A federal agency has launched a review into allegations that the city of Richmond submitted erroneous reports as part of a nearly $400,000 federal stimulus grant aimed at encouraging broadband use among minorities and low-income residents.
In an interview, Katy Curl, the city’s Library and Cultural Services director, acknowledged that her department could not document $57,000 worth of in-kind services, such as electricity and phone bills, it claimed to have provided over the past two fiscal years as part of the program.
“We used the numbers in good faith that they were correct,” Curl said. “As we looked back, it wasn’t a number that could be verified.”
Prompted by a whistle-blower complaint from a finance manager in the city’s Library and Cultural Services Department, the National Telecommunications and Information Administration began reviewing the city’s handling of the grant this month. The grant is part of a $4.7 billion program to improve the nation’s broadband system. The whistle-blower declined to be named for fear of jeopardizing her job prospects.
It does not appear that any federal funds have gone missing.
“We are looking in to it,” agency spokeswoman Heather Phillips said in an email. She said the agency is “vigorously overseeing” all projects in the Broadband Technology Opportunities Program, which is part of the Obama administration’s federal stimulus program.
Asked about the federal review, Curl said the city would submit new reports to the federal government this week that replace the erroneous reports. The new reports will account for a different set of in-kind services worth about $54,000 over the past two fiscal years, Curl said. The new reports could include in-kind services such as computer maintenance and office space.
The telecommunications administration declined to comment on whether federal officials would allow the city to replace the flawed set of in-kind services.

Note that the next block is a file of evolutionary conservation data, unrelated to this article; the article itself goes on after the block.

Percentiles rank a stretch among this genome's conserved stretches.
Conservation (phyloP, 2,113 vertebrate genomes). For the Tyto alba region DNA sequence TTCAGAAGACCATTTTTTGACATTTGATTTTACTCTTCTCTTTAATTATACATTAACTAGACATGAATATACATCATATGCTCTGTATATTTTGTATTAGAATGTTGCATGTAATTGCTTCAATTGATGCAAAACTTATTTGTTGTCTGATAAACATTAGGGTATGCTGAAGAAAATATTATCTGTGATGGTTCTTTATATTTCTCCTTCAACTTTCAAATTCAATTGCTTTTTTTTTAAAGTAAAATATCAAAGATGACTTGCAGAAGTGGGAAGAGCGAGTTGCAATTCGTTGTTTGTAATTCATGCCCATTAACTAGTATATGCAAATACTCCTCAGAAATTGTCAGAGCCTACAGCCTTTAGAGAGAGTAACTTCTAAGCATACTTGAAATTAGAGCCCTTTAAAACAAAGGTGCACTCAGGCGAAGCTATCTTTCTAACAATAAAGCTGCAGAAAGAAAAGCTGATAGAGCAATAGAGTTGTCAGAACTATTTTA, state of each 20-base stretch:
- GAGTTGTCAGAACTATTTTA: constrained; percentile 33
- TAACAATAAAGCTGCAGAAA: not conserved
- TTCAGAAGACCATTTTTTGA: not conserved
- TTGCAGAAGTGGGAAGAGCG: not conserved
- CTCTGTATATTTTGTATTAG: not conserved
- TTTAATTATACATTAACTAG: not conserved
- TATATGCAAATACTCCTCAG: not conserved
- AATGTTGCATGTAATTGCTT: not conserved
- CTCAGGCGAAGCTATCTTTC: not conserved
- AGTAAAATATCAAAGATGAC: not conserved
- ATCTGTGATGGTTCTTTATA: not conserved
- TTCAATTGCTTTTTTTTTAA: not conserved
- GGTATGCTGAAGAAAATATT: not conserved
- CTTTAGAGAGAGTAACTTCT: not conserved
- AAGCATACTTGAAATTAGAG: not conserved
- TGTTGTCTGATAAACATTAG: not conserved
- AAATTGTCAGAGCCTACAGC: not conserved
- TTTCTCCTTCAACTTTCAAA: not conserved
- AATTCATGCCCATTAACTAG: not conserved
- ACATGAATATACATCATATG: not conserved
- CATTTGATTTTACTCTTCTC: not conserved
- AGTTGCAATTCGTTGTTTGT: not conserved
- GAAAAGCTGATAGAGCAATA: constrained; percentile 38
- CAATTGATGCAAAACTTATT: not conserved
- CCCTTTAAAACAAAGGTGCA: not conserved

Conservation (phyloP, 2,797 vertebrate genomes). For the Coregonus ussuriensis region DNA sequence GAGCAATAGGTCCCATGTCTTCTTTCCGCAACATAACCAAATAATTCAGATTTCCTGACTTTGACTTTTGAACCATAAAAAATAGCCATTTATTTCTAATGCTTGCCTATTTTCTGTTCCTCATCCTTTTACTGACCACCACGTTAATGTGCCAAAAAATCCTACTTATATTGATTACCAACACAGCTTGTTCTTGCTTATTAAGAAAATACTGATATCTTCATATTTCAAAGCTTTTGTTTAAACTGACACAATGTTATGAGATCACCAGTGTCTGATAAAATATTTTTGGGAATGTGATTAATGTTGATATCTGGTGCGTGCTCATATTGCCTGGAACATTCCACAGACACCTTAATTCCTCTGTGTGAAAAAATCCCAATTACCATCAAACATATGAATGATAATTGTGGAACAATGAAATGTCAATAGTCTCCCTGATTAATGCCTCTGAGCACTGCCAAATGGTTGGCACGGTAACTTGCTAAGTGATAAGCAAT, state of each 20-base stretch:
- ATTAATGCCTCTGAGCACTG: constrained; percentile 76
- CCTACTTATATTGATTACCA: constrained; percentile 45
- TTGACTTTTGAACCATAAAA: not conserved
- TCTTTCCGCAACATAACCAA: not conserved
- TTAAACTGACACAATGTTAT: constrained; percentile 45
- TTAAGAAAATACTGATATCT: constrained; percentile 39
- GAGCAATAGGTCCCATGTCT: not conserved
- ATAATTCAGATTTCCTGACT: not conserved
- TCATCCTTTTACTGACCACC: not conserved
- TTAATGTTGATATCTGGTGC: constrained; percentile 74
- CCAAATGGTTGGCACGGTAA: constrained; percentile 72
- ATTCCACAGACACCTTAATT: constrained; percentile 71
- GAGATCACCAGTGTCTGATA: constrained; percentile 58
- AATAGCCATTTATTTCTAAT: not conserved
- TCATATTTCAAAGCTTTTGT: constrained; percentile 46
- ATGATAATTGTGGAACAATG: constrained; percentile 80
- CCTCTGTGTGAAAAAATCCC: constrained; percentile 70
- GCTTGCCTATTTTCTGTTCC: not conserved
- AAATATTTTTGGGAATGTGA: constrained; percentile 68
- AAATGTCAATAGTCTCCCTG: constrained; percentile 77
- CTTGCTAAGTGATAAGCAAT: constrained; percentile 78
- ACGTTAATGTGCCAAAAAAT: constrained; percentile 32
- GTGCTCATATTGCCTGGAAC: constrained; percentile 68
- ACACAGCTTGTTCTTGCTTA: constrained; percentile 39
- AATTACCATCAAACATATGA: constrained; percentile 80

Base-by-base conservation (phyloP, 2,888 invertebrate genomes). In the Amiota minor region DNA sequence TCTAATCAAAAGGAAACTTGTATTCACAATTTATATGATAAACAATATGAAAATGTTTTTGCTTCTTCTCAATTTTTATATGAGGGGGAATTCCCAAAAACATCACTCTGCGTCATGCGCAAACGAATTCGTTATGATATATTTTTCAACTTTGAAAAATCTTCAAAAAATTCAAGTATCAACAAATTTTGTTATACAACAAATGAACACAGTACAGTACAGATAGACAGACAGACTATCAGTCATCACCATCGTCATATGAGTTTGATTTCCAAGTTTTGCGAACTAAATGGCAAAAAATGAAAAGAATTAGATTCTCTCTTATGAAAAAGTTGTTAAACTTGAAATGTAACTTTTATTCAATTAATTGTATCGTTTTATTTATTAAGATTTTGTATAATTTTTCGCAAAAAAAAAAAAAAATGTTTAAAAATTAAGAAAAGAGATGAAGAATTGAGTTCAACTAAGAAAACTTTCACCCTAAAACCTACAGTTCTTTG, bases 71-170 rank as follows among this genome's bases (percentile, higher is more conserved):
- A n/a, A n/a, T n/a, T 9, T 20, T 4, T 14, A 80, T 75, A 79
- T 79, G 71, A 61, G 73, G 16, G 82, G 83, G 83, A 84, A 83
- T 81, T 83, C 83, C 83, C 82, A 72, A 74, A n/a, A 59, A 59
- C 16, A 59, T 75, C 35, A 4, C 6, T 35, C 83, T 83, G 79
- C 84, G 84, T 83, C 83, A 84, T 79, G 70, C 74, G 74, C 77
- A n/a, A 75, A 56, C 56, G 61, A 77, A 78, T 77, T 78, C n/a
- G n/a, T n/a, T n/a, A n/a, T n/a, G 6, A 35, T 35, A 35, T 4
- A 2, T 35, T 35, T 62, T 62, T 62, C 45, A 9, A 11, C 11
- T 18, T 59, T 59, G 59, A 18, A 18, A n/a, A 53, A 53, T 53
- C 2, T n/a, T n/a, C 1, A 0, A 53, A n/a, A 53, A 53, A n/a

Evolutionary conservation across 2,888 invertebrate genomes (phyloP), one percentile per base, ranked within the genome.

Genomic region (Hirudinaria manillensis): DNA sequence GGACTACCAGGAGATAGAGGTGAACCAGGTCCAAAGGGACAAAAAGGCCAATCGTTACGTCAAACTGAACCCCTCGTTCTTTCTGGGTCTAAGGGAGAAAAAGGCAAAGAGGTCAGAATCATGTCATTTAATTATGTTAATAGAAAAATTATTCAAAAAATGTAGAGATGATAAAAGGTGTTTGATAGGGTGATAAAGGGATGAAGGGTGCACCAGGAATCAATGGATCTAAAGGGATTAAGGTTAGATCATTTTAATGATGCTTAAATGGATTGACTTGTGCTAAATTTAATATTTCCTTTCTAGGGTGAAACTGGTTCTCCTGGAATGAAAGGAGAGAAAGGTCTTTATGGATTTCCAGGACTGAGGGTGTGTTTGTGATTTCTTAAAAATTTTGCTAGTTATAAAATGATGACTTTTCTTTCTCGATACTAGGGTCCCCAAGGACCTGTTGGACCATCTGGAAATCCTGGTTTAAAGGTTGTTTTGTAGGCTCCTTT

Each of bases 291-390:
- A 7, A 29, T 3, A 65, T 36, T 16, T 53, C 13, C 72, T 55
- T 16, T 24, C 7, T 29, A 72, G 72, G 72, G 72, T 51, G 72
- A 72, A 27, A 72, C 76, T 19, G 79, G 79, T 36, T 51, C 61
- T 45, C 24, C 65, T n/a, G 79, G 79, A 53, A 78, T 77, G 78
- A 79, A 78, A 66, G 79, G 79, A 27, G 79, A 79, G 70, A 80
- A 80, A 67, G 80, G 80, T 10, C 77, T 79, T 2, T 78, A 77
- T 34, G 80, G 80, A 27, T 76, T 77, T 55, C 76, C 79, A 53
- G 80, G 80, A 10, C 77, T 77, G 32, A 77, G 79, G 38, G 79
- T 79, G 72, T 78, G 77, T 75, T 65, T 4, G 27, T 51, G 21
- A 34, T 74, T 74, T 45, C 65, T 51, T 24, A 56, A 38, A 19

Sherry Drobner, the literacy program manager who submitted the erroneous reports, did not return a call requesting comment.
"On the face of it, the numbers looked fine," Curl said. "What I didn't know (until later) is that they could not be verified."
Curl declined to discuss whether Drobner had been disciplined, citing confidentiality rules surrounding personnel matters.
The finance manager alerted the city manager’s office in August about the alleged financial irregularities, documents show. The finance manager says she then received an email from the Library and Cultural Services director that threatened her with disciplinary action, which led her to report the financial irregularities to federal officials.
She has also filed a harassment claim with the city attorney’s office against the city’s human resources director/assistant city manager and the Library and Cultural Services Department director, documents show. She filed a separate complaint with the Contra Costa County Grand Jury.
Richmond City Manager Bill Lindsay declined to comment about the whistle-blower complaint but defended the city’s ability to administer federal funds.
“My major concern is if there’s a problem with the way we’ve handled something,” Lindsay said. “I’m confident in our ability to handle federal funds. If there are issues where we didn’t handle them appropriately, I would like to take corrective action.”
This fiscal year, the city will receive at least $11 million in federal stimulus funding, which will underwrite incentives for homeowners to install solar panels and energy-efficient lightbulbs, as well as a high-speed Internet system for the Port of Richmond, among other project.
Richmond received its digital literacy grant through a project administered by Portland State University and funded with $3.3 million in federal stimulus funds. The goal is to increase broadband use among more than 23,000 adults in Richmond and other underserved populations in places such as Texas, Minnesota, New York and New Orleans.
The grant, which began in September 2010, runs through mid-2013. Richmond officials have pledged to provide more than $500,000 worth of in-kind services as part of the federal grant. Part of the in-kind services were to be provided by community organizations, including the Richmond Adult School, which are recruiting and training residents to use the Internet.